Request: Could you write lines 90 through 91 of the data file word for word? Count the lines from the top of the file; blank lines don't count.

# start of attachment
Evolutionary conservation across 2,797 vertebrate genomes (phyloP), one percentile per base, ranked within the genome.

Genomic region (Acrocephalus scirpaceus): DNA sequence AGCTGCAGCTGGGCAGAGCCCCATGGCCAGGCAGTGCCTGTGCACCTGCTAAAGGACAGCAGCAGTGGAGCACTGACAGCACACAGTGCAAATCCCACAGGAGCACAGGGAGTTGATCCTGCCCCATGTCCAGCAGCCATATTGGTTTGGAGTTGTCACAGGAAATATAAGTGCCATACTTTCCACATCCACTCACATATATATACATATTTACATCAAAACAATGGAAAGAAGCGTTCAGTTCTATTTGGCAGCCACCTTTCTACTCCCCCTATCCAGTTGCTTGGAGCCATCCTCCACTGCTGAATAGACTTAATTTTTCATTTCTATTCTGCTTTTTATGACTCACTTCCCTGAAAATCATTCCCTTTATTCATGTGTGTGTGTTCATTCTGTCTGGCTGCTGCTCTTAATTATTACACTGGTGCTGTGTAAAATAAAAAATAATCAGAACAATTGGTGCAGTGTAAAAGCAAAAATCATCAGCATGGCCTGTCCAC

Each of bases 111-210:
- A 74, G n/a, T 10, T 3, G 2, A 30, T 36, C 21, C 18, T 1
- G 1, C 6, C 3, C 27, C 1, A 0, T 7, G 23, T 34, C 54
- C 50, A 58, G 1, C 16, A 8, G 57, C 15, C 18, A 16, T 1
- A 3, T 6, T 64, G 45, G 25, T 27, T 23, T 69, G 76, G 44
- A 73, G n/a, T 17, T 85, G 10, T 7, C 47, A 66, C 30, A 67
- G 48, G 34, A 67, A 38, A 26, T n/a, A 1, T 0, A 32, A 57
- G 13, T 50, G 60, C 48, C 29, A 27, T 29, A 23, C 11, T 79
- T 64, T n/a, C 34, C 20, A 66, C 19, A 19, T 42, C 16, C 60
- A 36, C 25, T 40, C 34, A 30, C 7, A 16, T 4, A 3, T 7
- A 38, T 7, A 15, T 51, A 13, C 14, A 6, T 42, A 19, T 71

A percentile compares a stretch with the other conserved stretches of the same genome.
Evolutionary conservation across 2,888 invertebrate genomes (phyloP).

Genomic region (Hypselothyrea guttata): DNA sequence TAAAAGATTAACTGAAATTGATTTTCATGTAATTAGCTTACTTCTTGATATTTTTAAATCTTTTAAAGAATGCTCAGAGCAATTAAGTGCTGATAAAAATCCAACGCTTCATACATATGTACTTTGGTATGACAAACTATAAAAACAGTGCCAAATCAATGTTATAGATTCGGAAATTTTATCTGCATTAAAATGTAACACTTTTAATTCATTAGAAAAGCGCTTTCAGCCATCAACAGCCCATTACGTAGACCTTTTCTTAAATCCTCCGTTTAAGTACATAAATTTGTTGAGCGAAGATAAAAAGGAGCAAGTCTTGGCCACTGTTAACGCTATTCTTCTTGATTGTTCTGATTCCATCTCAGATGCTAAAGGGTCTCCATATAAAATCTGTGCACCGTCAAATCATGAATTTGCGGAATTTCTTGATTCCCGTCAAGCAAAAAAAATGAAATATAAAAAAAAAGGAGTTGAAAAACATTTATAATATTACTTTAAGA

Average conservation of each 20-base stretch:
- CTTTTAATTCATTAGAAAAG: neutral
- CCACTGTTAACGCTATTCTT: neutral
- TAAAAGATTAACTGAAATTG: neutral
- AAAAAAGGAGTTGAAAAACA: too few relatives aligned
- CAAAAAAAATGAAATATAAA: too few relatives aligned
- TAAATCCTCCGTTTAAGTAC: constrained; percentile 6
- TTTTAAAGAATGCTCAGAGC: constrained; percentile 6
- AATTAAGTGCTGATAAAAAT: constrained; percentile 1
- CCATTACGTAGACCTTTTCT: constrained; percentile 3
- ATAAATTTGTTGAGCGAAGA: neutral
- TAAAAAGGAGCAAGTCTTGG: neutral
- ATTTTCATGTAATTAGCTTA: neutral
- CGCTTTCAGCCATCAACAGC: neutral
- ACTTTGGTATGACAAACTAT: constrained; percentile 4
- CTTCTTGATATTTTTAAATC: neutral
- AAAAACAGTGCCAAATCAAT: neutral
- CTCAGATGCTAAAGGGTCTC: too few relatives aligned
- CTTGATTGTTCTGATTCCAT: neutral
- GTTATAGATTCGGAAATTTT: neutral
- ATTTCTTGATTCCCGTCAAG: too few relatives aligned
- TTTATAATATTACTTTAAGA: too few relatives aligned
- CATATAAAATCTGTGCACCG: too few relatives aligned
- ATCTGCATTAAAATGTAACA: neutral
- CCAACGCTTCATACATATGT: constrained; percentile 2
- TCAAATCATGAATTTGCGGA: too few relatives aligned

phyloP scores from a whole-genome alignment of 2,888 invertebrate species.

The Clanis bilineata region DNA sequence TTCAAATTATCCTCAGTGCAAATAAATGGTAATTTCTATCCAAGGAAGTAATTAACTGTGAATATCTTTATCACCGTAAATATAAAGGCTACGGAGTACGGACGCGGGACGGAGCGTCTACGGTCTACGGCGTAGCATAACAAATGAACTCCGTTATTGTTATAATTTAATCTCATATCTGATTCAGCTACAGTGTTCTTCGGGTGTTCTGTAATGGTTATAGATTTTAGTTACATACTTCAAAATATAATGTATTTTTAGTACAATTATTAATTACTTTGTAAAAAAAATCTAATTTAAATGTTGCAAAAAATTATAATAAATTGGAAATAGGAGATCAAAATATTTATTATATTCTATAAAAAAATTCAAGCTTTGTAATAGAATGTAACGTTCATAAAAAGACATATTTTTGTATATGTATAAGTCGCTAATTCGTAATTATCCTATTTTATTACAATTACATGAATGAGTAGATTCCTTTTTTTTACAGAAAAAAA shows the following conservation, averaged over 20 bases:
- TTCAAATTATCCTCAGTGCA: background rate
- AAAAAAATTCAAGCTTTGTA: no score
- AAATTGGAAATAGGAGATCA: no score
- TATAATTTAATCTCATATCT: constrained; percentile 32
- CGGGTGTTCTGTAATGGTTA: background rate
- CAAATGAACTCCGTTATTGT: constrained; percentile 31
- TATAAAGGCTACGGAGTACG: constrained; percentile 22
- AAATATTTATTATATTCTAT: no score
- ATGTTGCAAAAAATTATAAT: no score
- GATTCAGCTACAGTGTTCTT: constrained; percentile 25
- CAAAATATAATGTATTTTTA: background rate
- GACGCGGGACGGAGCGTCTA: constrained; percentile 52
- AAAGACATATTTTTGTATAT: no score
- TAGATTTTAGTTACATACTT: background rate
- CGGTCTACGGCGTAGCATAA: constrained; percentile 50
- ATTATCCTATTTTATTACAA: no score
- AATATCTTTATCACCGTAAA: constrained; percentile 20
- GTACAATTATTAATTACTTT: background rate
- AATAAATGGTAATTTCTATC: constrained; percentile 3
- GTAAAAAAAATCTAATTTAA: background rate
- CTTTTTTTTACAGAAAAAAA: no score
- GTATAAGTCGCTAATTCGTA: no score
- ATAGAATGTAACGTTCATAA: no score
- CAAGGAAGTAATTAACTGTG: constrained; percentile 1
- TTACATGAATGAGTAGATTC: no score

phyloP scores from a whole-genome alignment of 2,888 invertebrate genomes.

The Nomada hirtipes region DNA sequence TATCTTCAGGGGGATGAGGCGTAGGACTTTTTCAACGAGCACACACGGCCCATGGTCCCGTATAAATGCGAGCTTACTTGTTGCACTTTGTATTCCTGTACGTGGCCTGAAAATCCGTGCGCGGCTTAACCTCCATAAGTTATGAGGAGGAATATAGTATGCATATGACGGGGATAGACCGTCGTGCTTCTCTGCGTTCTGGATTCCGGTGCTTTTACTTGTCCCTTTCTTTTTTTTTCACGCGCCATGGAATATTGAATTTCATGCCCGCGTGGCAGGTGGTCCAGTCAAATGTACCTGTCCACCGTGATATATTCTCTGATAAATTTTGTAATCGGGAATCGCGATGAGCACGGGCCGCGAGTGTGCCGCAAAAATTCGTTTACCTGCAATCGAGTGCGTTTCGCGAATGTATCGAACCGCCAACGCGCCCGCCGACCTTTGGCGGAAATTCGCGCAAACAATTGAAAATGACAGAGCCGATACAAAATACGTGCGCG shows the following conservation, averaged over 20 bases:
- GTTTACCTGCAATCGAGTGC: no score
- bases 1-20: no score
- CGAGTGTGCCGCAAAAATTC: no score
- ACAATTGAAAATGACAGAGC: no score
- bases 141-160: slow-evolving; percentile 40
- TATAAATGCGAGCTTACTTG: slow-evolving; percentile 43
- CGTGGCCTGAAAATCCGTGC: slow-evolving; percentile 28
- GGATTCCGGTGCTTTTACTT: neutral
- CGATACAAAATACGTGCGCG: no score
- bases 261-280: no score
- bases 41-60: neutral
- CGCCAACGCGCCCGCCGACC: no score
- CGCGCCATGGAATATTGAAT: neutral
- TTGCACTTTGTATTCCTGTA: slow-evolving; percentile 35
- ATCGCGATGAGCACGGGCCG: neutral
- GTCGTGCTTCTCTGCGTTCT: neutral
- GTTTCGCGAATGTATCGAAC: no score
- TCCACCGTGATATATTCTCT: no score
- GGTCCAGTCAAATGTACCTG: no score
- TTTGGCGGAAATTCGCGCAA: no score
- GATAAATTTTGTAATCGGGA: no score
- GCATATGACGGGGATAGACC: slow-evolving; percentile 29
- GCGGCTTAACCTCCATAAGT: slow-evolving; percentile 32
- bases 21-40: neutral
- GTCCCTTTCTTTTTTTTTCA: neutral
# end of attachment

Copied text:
- GGTCCAGTCAAATGTACCTG: no score
- TTTGGCGGAAATTCGCGCAA: no score